Capillary adhesion is commonly present in ambient conditions. It can be measured in single-asperity contacts through atomic force microscopy using a sharp probe that is pulled off a smooth substrate. However, for macroscopic multiasperity interfaces, the measured adhesive force is always close to zero because of the elastic energy stored into the deformation of surface roughness; this is known as the adhesion paradox. Here, we experimentally show how capillary adhesion influences friction between macroscopic Si-on-Si interfaces, covered with native oxide, in two vapor environments: humid air and isopropyl alcohol (IPA) vapor. To quantify the adhesion contribution to friction, we present a boundary element method that successfully models the interplay between capillary adhesion, surface topography, and friction without adjustable parameters and show that the evolution of the surface topography during sliding dramatically increases capillary adhesion and thus friction. Replacing the water vapor with an organic (IPA) vapor, we find a lower adhesion due to the smaller surface tension.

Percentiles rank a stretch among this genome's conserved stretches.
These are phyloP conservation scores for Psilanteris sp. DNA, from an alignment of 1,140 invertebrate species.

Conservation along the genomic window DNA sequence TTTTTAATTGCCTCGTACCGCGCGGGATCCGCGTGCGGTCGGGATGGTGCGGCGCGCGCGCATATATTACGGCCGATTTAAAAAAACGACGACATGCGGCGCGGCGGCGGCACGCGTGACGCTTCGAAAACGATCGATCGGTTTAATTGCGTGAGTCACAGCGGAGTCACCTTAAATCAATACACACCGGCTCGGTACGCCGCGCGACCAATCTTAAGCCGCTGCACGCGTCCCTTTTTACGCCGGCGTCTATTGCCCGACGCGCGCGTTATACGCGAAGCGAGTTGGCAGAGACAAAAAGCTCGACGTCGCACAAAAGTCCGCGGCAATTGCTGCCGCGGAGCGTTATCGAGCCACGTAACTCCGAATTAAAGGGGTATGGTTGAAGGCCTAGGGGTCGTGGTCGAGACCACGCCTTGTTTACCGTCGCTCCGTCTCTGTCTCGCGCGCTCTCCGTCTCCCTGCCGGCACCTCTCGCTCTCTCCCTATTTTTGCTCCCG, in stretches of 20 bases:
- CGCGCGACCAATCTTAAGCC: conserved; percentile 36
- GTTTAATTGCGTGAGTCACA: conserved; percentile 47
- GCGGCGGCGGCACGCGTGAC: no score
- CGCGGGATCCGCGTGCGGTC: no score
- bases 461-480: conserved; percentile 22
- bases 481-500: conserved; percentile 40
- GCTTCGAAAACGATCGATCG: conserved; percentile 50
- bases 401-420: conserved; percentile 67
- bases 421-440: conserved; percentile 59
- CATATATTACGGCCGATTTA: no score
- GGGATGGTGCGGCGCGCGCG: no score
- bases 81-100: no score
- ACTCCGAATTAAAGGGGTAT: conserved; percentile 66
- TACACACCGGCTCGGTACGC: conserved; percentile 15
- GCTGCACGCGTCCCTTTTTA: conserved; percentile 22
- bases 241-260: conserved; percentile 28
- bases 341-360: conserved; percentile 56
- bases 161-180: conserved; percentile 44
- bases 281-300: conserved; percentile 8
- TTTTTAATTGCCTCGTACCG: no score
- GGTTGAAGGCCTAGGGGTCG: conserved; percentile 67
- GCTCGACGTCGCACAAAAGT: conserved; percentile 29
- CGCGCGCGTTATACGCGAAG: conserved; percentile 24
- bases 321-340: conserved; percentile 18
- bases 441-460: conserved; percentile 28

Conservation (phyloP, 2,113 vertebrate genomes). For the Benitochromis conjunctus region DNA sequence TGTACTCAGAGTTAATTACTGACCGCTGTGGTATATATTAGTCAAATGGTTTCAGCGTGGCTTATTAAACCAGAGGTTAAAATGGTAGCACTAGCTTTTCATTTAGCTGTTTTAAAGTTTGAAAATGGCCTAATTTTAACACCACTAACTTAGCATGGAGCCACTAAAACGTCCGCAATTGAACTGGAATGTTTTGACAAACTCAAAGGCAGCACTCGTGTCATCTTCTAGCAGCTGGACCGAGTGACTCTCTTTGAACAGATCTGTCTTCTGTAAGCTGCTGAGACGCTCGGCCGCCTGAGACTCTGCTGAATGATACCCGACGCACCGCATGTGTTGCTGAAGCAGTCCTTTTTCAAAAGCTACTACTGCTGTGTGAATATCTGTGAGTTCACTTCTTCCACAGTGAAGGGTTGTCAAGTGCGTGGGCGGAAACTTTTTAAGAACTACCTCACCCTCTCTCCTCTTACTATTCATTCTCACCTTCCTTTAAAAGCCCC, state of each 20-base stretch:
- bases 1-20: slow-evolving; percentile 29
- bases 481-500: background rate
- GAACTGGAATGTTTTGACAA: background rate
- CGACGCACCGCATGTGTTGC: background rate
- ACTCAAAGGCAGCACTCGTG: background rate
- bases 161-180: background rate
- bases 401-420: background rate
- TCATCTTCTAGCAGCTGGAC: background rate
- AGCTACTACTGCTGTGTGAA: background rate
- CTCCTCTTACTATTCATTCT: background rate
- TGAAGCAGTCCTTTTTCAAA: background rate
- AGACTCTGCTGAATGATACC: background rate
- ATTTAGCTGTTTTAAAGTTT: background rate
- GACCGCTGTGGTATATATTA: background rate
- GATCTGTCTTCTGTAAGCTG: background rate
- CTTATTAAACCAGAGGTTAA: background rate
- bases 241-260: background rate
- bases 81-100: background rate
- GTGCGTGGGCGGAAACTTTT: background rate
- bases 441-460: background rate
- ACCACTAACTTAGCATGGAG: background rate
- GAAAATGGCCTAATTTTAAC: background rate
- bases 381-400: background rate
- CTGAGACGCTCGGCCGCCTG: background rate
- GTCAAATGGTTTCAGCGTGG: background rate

Phys. Rev. Appl.
Contact Dynamics

Hsia, F.-C., Hsu, C.-C., Peng, L., Elam, F., Xiao, C., Franklin, S., … Weber, B. (2022). Contribution of Capillary Adhesion to Friction at Macroscopic Solid–Solid Interfaces. Phys. Rev. Appl., 17(3), 034034: 1–11. doi:10.1103/physrevapplied.17.034034